Marshall Valvestate vs100 smoking cigars

Alex Carrington

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Hi im Alex,

Im new to this forum so thanks for having me! Ive had this Marshall Valvestate vs100 for like 10 years now and it was working perfectly fine until one time I powered up the amp and after 10 seconds saw smoke.

So i pulled the chassis and powered it up again and started hearing this popping and crackling sound. I also found that the r20 and r21 resistors on the preamp board were smoking. So i pulled the circuit to take a closer look at solder joints. Didn't find anything other then the circuit board being burnt around the r20 and r21 resistors also around the two voltage regulators REG1 and REG2.

So what i did was check the power coming in at CON3 pin 5 and it was 40v (Seems normal). Probing the end of r21 resistor it showed 5v. Now i check the output of the REG1 and it showed about 0.3 volts. So there was an issue. I replaced REG1 and now the output was 4 volts and r20 and r21 were still smoking.

Not sure where i should look next. Im suspecting the r21 is getting too much voltage. But i could be wrong. Could you guys help me troubleshoot this thing? I just purchased my first Gibson Les Paul and i cant even run it through the Marshall... How devastating lol I have some basic circuitry knowledge but nothing crazy. I also have an oscilloscope, multimeter, and variac so i can check things if needed. Page 2 bottom right section has the r20, r21, REG1, REG2, and CON3 pins.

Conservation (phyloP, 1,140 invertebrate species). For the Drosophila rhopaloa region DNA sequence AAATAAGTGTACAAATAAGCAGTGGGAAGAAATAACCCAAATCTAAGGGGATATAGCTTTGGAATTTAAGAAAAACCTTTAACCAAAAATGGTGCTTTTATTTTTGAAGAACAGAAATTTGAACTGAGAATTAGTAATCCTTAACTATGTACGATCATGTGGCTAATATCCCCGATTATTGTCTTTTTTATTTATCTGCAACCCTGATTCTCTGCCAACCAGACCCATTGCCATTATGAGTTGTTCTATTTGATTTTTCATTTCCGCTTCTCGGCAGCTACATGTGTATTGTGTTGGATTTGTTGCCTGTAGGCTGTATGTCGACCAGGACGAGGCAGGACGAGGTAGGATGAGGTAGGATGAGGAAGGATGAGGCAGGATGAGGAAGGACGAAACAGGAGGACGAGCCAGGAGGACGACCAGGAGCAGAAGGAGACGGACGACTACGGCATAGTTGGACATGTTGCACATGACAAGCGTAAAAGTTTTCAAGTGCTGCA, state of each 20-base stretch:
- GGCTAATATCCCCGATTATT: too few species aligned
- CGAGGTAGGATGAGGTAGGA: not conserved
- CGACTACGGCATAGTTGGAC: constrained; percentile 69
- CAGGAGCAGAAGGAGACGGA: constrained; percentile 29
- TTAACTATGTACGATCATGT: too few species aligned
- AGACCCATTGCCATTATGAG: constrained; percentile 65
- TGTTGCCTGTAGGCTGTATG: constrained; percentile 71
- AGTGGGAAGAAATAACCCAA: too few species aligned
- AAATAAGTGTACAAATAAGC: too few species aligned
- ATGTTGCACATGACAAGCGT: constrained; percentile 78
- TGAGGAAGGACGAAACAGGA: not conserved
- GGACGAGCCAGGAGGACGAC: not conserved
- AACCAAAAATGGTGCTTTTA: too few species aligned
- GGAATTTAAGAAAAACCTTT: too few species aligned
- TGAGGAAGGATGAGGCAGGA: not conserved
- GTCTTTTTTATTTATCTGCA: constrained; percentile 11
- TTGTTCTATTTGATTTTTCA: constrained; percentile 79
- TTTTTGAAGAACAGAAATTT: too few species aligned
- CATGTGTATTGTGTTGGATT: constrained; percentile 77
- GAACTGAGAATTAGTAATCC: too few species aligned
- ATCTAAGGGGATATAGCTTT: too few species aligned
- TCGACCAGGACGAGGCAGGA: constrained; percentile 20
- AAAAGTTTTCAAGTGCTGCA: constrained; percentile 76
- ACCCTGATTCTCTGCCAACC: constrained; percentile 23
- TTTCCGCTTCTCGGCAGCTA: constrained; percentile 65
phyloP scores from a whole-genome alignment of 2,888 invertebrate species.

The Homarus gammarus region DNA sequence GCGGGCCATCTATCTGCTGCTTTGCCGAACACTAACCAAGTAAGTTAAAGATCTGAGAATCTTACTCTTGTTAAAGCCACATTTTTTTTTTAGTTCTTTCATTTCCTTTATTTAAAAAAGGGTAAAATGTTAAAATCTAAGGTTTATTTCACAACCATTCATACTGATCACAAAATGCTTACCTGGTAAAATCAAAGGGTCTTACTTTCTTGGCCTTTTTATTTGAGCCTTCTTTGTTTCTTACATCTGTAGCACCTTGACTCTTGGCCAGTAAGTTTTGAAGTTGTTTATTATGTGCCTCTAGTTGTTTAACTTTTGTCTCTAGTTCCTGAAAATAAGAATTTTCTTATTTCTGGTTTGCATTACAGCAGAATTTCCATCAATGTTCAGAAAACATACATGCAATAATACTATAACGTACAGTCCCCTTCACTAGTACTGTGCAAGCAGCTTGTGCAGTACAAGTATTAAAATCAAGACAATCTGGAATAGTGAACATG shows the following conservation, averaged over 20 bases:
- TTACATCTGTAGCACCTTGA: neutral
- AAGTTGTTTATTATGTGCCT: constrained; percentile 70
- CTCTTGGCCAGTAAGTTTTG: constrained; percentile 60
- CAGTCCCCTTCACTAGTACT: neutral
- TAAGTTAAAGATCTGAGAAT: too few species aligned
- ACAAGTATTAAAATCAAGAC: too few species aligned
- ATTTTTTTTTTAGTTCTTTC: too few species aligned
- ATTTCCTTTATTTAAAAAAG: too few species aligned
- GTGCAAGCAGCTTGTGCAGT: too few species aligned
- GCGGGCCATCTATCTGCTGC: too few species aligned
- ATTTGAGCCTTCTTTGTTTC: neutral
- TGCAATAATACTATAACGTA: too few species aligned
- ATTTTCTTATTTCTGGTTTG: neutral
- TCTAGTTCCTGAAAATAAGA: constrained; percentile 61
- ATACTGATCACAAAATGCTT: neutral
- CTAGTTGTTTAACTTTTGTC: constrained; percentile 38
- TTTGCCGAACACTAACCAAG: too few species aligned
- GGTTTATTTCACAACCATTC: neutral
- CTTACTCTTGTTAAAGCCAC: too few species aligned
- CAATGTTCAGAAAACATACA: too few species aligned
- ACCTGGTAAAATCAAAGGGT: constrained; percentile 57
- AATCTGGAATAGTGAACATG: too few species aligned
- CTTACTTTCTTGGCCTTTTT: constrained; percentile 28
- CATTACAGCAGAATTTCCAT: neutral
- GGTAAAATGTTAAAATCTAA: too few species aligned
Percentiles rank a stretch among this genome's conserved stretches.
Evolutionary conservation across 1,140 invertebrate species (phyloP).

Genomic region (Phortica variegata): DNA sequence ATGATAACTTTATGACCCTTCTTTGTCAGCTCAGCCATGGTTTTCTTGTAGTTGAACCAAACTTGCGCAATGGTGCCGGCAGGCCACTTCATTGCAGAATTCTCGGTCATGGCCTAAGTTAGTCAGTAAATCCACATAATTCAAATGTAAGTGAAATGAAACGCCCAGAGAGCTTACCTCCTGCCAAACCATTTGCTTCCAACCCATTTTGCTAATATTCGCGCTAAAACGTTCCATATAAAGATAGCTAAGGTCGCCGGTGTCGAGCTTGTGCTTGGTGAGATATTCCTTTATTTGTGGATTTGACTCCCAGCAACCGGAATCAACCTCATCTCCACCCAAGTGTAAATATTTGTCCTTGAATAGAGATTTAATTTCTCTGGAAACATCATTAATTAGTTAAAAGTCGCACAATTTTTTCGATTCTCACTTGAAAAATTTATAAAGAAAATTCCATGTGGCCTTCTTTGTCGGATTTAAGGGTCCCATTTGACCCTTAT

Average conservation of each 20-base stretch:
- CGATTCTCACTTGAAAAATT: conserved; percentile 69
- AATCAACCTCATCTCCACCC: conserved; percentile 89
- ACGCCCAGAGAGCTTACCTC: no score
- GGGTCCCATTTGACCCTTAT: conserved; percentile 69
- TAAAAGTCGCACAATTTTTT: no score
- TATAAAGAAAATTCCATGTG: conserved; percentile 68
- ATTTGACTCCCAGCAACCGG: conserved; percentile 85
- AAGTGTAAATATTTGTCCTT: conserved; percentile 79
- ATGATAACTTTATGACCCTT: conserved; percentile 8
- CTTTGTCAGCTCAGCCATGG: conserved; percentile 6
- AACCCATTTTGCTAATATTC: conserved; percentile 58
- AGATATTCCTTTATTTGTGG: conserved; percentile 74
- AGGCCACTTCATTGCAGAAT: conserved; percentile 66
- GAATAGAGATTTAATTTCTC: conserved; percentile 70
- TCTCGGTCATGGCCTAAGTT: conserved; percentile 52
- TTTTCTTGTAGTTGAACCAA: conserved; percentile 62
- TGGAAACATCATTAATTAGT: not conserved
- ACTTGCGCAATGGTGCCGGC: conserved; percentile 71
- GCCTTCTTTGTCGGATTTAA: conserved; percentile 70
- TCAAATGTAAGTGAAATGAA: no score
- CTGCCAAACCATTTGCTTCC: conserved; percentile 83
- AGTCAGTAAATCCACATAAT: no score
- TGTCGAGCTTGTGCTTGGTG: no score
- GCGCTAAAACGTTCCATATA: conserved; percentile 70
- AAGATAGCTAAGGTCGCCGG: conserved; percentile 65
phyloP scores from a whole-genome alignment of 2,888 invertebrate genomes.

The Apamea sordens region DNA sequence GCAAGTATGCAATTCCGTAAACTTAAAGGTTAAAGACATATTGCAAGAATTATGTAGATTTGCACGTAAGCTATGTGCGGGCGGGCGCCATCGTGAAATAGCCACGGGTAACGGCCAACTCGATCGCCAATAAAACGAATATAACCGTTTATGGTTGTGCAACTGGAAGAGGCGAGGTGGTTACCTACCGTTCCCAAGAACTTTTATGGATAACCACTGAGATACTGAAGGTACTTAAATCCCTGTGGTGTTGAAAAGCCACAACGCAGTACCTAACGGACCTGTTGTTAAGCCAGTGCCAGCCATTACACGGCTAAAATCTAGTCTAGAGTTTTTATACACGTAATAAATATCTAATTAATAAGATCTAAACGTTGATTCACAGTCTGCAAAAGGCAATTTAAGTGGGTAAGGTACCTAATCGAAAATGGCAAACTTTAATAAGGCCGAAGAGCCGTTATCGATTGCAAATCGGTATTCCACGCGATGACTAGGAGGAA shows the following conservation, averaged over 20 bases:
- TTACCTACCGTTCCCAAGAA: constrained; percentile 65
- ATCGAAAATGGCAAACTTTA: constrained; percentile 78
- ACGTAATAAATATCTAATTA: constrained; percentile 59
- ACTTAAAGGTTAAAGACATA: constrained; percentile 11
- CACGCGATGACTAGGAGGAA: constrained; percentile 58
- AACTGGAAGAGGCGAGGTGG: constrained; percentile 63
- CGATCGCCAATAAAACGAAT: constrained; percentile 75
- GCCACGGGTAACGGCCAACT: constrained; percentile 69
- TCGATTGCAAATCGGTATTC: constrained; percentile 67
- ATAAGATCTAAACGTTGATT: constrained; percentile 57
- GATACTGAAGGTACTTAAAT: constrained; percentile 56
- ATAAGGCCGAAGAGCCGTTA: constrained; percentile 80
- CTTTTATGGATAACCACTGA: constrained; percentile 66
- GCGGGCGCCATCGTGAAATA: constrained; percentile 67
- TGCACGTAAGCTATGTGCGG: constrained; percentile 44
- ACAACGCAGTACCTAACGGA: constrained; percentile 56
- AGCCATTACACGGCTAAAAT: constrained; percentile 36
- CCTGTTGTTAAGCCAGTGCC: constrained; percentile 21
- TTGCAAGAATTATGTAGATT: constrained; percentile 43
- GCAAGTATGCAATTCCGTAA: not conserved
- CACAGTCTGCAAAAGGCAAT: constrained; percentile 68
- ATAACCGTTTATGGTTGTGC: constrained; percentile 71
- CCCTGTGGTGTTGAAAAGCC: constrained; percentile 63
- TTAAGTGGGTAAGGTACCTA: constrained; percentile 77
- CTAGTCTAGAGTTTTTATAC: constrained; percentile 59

I cant paste the schematic link because im too new but a quick google search of Marshall vs100 schematic will give you the right one.
 

SkyMonkey

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I'm probably no help either, but the only time my VS65R smoked was when I fired it up without the speaker connected.
I was changing the valve and had the chassis pulled and disconnected to access the main board.
In a brain fade moment I fired it up to see if the valve glowed and immediately saw a wisp of smoke.
All I can say is that the smoke came from the right hand side of the main board, with the knobs facing you.
I shut it off straight away and manage to get away with any damage.
I know most will say a Solid State amp can survive having no load, but I found the opposite to be true of my VS65R.

So I wonder if your 'out-of-the-blue' problem stemmed from a speaker connection failure in the first place?
Check the internal speaker connections and clean the jacks before firing it up again, after you get the main problem fixed.

Welcome to the forum too @Alex Carrington :welcome:

Hope you find a fix.
The Mk II Valvestates are great little amps.
 

Alex Carrington

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I have no ideas on how to fix your problem but those smoking resistors will probably have to be replaced as well I would think.
I have no ideas on how to fix your problem but those smoking resistors will probably have to be replaced as well I would think.
I tried to replace them but they burnt In 10 seconds, Thanks anyways!
 

Alex Carrington

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I'm probably no help either, but the only time my VS65R smoked was when I fired it up without the speaker connected.
I was changing the valve and had the chassis pulled and disconnected to access the main board.